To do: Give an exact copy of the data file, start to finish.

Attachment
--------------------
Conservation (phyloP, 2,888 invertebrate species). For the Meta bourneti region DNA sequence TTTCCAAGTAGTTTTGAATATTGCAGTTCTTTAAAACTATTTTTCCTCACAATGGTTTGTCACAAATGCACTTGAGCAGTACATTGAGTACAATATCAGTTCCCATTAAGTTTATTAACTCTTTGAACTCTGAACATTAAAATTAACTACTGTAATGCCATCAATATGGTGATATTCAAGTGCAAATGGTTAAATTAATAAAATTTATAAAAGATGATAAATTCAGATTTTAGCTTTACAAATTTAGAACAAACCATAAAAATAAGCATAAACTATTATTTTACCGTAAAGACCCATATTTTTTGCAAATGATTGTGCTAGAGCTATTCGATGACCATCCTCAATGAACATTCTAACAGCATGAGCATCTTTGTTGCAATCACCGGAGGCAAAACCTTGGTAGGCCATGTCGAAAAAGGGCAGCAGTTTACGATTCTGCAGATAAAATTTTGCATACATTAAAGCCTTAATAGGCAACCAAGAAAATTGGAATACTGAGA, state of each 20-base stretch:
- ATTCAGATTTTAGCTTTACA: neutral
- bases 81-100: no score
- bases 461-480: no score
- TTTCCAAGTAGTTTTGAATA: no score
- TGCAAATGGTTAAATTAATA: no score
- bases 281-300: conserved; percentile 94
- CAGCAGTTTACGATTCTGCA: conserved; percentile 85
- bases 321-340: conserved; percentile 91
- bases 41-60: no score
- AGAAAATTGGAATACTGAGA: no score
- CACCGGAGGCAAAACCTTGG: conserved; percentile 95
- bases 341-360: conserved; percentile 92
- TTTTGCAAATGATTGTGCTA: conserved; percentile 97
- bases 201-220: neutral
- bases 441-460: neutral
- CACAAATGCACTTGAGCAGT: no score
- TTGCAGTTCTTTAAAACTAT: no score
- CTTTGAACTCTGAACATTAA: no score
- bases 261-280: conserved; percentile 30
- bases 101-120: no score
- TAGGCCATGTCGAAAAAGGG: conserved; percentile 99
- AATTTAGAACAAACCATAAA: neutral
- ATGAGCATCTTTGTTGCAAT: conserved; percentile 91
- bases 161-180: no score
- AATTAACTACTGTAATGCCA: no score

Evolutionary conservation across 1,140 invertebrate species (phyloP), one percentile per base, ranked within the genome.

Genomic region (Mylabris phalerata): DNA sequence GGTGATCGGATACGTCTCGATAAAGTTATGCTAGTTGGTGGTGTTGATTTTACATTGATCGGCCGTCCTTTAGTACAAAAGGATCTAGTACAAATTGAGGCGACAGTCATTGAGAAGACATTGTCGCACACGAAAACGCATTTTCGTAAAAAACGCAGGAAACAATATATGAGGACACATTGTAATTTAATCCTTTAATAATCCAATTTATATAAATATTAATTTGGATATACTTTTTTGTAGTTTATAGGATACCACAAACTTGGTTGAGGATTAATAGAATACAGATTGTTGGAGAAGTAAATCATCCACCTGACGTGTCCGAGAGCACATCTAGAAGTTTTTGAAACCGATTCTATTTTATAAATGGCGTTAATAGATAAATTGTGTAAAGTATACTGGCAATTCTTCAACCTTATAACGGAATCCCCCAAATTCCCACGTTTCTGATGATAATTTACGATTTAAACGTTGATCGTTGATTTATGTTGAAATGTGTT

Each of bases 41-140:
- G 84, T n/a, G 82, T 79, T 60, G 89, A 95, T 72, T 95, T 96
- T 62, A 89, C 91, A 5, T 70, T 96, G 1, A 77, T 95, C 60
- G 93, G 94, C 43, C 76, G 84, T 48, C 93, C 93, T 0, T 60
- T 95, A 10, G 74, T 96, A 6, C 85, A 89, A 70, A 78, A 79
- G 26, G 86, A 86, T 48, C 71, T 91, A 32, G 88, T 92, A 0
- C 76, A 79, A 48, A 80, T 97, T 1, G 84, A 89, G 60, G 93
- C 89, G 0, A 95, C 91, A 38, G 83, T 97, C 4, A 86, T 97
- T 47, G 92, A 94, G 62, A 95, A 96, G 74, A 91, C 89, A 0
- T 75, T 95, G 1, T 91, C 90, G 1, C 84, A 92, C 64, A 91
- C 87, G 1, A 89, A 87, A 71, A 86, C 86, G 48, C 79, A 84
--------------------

Conservation (phyloP, 2,888 invertebrate species). For the Meta bourneti region DNA sequence TTTCCAAGTAGTTTTGAATATTGCAGTTCTTTAAAACTATTTTTCCTCACAATGGTTTGTCACAAATGCACTTGAGCAGTACATTGAGTACAATATCAGTTCCCATTAAGTTTATTAACTCTTTGAACTCTGAACATTAAAATTAACTACTGTAATGCCATCAATATGGTGATATTCAAGTGCAAATGGTTAAATTAATAAAATTTATAAAAGATGATAAATTCAGATTTTAGCTTTACAAATTTAGAACAAACCATAAAAATAAGCATAAACTATTATTTTACCGTAAAGACCCATATTTTTTGCAAATGATTGTGCTAGAGCTATTCGATGACCATCCTCAATGAACATTCTAACAGCATGAGCATCTTTGTTGCAATCACCGGAGGCAAAACCTTGGTAGGCCATGTCGAAAAAGGGCAGCAGTTTACGATTCTGCAGATAAAATTTTGCATACATTAAAGCCTTAATAGGCAACCAAGAAAATTGGAATACTGAGA, state of each 20-base stretch:
- ATTCAGATTTTAGCTTTACA: neutral
- bases 81-100: no score
- bases 461-480: no score
- TTTCCAAGTAGTTTTGAATA: no score
- TGCAAATGGTTAAATTAATA: no score
- bases 281-300: conserved; percentile 94
- CAGCAGTTTACGATTCTGCA: conserved; percentile 85
- bases 321-340: conserved; percentile 91
- bases 41-60: no score
- AGAAAATTGGAATACTGAGA: no score
- CACCGGAGGCAAAACCTTGG: conserved; percentile 95
- bases 341-360: conserved; percentile 92
- TTTTGCAAATGATTGTGCTA: conserved; percentile 97
- bases 201-220: neutral
- bases 441-460: neutral
- CACAAATGCACTTGAGCAGT: no score
- TTGCAGTTCTTTAAAACTAT: no score
- CTTTGAACTCTGAACATTAA: no score
- bases 261-280: conserved; percentile 30
- bases 101-120: no score
- TAGGCCATGTCGAAAAAGGG: conserved; percentile 99
- AATTTAGAACAAACCATAAA: neutral
- ATGAGCATCTTTGTTGCAAT: conserved; percentile 91
- bases 161-180: no score
- AATTAACTACTGTAATGCCA: no score

Evolutionary conservation across 1,140 invertebrate species (phyloP), one percentile per base, ranked within the genome.

Genomic region (Mylabris phalerata): DNA sequence GGTGATCGGATACGTCTCGATAAAGTTATGCTAGTTGGTGGTGTTGATTTTACATTGATCGGCCGTCCTTTAGTACAAAAGGATCTAGTACAAATTGAGGCGACAGTCATTGAGAAGACATTGTCGCACACGAAAACGCATTTTCGTAAAAAACGCAGGAAACAATATATGAGGACACATTGTAATTTAATCCTTTAATAATCCAATTTATATAAATATTAATTTGGATATACTTTTTTGTAGTTTATAGGATACCACAAACTTGGTTGAGGATTAATAGAATACAGATTGTTGGAGAAGTAAATCATCCACCTGACGTGTCCGAGAGCACATCTAGAAGTTTTTGAAACCGATTCTATTTTATAAATGGCGTTAATAGATAAATTGTGTAAAGTATACTGGCAATTCTTCAACCTTATAACGGAATCCCCCAAATTCCCACGTTTCTGATGATAATTTACGATTTAAACGTTGATCGTTGATTTATGTTGAAATGTGTT

Each of bases 41-140:
- G 84, T n/a, G 82, T 79, T 60, G 89, A 95, T 72, T 95, T 96
- T 62, A 89, C 91, A 5, T 70, T 96, G 1, A 77, T 95, C 60
- G 93, G 94, C 43, C 76, G 84, T 48, C 93, C 93, T 0, T 60
- T 95, A 10, G 74, T 96, A 6, C 85, A 89, A 70, A 78, A 79
- G 26, G 86, A 86, T 48, C 71, T 91, A 32, G 88, T 92, A 0
- C 76, A 79, A 48, A 80, T 97, T 1, G 84, A 89, G 60, G 93
- C 89, G 0, A 95, C 91, A 38, G 83, T 97, C 4, A 86, T 97
- T 47, G 92, A 94, G 62, A 95, A 96, G 74, A 91, C 89, A 0
- T 75, T 95, G 1, T 91, C 90, G 1, C 84, A 92, C 64, A 91
- C 87, G 1, A 89, A 87, A 71, A 86, C 86, G 48, C 79, A 84